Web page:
Leadership Lessons Learned from Hurricane Katrina

December 10, 2018 | Greg Ketchum | HCI
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It was the fourth day since Hurricane Katrina had struck New Orleans, and as I walked out of the elevator in my 4-star French Quarter hotel I was met by a scene that stopped me dead in my tracks: the lobby was completely empty, and the front doors were chained and padlocked. Just the night before, there had been so many sweaty, desperate people in that lobby that I could hardly get through the crowd. Now, just eight hours later, I was the only person left in the entire hotel. I had been abandoned.

I had waited for the federal, state or local governments to get us out of New Orleans. I had waited for the Red Cross, the National Guard, the Salvation Army and other aid organizations to help. I had depended on the hotel management to take care of us. They had all, finally, failed.

As I stood in the hotel by myself, my thoughts became clear: If I was going to ever get out of New Orleans alive, it was going to be because of my own effort. I walked out of that hotel. I knew I wasn’t coming back.

1) Access, Trust and Act on Your Gut Intuition: As I walked out of the hotel a couple of New Orleans Police cruisers were headed down the street towards me and despite my best efforts to wave them down they sped by without even glancing my way. It was at that moment that I made what I later came to understand as the leadership switch. That is, I switched my focus from seeking direction outside of myself from authority figures to inside myself and my own intuition. I started making the decisions on how to get out of New Orleans that I had depended on others to make for me. I had to develop my ability to access, trust, and act on my intuition in real time in a life threatening situation.

2) Learning to be a Leader is an Experiential Process: Honestly, I wasn’t looking to develop my leadership potential during Katrina, but the failure of leadership on all levels forced me to tap into my leadership intuition to get myself out of New Orleans and harm’s way. This direct experience of having to engage my leadership instincts was a necessary step in learning to identify and trust myself and my intuition. I could not have learned how to do this nor experienced the power of it by simply reading about leadership.

3) The Ability to Deal with Reality is Key: As Katrina barreled down on New Orleans, all my expectations of how I thought my trip and time there with my daughter would be were shattered. My first response was an overwhelming feeling of this isn’t supposed to be happening now that consumed me. I could see other hotel guests struggling in the same way, but I came to realize that the sooner I accepted what was actually happening and started to figure out how to deal with it the higher my chances of survival would be. I had to quickly shift my internal frame of reference from what I thought was going to happen to match a new, radically changed external reality.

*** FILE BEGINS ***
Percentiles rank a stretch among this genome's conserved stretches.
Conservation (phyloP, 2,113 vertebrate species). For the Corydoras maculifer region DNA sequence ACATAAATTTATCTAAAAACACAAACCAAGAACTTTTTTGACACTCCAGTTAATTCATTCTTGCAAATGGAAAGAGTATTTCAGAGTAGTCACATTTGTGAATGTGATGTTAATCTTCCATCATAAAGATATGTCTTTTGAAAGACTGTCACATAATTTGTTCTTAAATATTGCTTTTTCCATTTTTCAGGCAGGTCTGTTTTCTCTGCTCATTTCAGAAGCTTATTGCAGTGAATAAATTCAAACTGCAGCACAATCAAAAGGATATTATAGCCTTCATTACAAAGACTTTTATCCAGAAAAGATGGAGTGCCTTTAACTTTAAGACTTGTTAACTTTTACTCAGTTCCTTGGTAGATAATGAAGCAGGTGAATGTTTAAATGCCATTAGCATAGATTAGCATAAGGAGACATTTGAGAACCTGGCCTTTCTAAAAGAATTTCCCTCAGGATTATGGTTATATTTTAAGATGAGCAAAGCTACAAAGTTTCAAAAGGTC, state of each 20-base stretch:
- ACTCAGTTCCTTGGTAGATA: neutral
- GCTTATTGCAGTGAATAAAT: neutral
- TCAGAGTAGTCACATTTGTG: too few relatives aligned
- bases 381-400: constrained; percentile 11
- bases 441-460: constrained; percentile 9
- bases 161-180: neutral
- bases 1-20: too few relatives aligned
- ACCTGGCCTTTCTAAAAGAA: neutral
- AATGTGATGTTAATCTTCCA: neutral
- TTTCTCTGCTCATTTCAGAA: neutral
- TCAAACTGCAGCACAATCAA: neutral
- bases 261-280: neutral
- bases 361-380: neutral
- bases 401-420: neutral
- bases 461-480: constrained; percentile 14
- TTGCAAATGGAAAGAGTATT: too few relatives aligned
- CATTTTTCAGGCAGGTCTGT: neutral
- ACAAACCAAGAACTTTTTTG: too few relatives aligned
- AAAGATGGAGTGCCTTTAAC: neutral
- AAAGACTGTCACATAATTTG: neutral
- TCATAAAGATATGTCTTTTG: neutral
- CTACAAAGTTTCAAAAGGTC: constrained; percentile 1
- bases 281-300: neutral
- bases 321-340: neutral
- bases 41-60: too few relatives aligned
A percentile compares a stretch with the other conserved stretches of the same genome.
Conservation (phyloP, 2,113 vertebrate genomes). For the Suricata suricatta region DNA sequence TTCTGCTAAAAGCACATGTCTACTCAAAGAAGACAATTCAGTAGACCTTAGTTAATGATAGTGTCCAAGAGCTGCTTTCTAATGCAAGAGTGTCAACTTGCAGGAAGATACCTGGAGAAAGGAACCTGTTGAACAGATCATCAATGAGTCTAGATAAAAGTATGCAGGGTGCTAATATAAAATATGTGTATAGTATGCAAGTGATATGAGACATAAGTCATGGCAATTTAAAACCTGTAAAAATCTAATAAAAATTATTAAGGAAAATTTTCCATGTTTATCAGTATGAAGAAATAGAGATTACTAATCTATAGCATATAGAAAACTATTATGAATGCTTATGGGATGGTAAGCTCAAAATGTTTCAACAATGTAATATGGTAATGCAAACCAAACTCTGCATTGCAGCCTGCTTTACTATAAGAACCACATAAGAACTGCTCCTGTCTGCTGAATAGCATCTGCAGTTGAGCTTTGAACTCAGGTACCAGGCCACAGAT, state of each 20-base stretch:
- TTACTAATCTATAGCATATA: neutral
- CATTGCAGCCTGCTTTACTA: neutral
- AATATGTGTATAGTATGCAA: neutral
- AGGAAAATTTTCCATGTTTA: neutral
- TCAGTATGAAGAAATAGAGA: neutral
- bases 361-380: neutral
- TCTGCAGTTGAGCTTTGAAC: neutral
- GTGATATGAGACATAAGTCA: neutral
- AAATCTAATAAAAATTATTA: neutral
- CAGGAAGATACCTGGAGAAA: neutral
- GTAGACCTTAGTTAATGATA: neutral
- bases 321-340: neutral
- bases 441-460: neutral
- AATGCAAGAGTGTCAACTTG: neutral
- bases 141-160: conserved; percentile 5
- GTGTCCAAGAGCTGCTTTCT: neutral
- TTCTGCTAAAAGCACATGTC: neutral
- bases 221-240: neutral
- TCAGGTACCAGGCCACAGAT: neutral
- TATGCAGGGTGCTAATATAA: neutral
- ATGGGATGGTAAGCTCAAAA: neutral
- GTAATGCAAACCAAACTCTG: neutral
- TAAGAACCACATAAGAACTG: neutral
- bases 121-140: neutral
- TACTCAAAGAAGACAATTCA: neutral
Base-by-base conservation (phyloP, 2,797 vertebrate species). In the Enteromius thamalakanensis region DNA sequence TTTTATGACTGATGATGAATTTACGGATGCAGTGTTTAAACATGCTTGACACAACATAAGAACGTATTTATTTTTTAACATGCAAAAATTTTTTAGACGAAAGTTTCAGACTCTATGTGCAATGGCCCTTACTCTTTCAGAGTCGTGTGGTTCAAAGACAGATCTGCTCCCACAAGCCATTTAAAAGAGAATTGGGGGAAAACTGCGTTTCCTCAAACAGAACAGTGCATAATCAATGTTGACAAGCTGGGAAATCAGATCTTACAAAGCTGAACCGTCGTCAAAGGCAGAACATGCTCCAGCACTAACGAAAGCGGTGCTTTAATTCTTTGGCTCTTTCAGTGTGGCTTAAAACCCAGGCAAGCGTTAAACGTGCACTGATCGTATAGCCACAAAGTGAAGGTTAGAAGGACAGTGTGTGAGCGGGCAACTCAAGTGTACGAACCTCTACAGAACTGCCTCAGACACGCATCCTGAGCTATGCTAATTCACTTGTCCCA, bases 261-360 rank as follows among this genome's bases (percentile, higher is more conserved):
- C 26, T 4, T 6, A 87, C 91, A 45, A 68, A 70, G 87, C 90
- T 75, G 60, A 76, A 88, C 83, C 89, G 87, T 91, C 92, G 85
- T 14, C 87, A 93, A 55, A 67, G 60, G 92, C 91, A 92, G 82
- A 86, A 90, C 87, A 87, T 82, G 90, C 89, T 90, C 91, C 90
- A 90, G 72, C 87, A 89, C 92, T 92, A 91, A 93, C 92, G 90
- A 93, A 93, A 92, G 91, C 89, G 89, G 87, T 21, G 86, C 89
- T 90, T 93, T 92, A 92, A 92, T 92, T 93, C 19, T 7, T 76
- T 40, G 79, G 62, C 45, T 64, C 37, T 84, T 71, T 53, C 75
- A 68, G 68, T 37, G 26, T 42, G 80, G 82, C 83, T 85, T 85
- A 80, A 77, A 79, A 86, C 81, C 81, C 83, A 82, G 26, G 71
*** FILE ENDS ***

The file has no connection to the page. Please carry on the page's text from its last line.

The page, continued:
4) Develop Full Leadership Potential by Identifying and Owning Your Weaknesses: Katrina made me recognize, face, and push through a major weakness of mine: the fear of asking for help. After I set out on foot from the hotel I passed a couple of guys who were packing up a car getting ready to head out of town.  I knew this might be my only chance at securing a ride out of New Orleans, but I stepped back and hesitated. Feelings of shame for getting myself into this dependent position where I had to count on the kindness of strangers washed over me. A feeling of desperation propelled me past my fears, so I asked if I could ride with them. They told me they had no room and drove off. I was still stranded, but I had overcome a major weakness that could have kept me from eventually getting the help I needed.

5) Never Hand Over Complete Responsibility for Your Situation to “Authority Figures.” I had put my full faith in the hotel management to get us out of New Orleans, but on the third day after the storm struck I happened to overhear a conversation between a hotel manager and a New Orleans police officer and what I heard shocked me. The manager was saying that he was exhausted and wanted to go home to his family and suggested to the police that they close the hotel and force us all to walk to the New Orleans Convention Center, which we’d heard had become a violent hell hole. It was at that moment that I realized the mistake I’d made by handing over complete responsibility for my situation and naively trusting the hotel management to do the right thing. I had overlooked the fact that the hotel management were doing their best for us, but they also had their own self-interest to look after.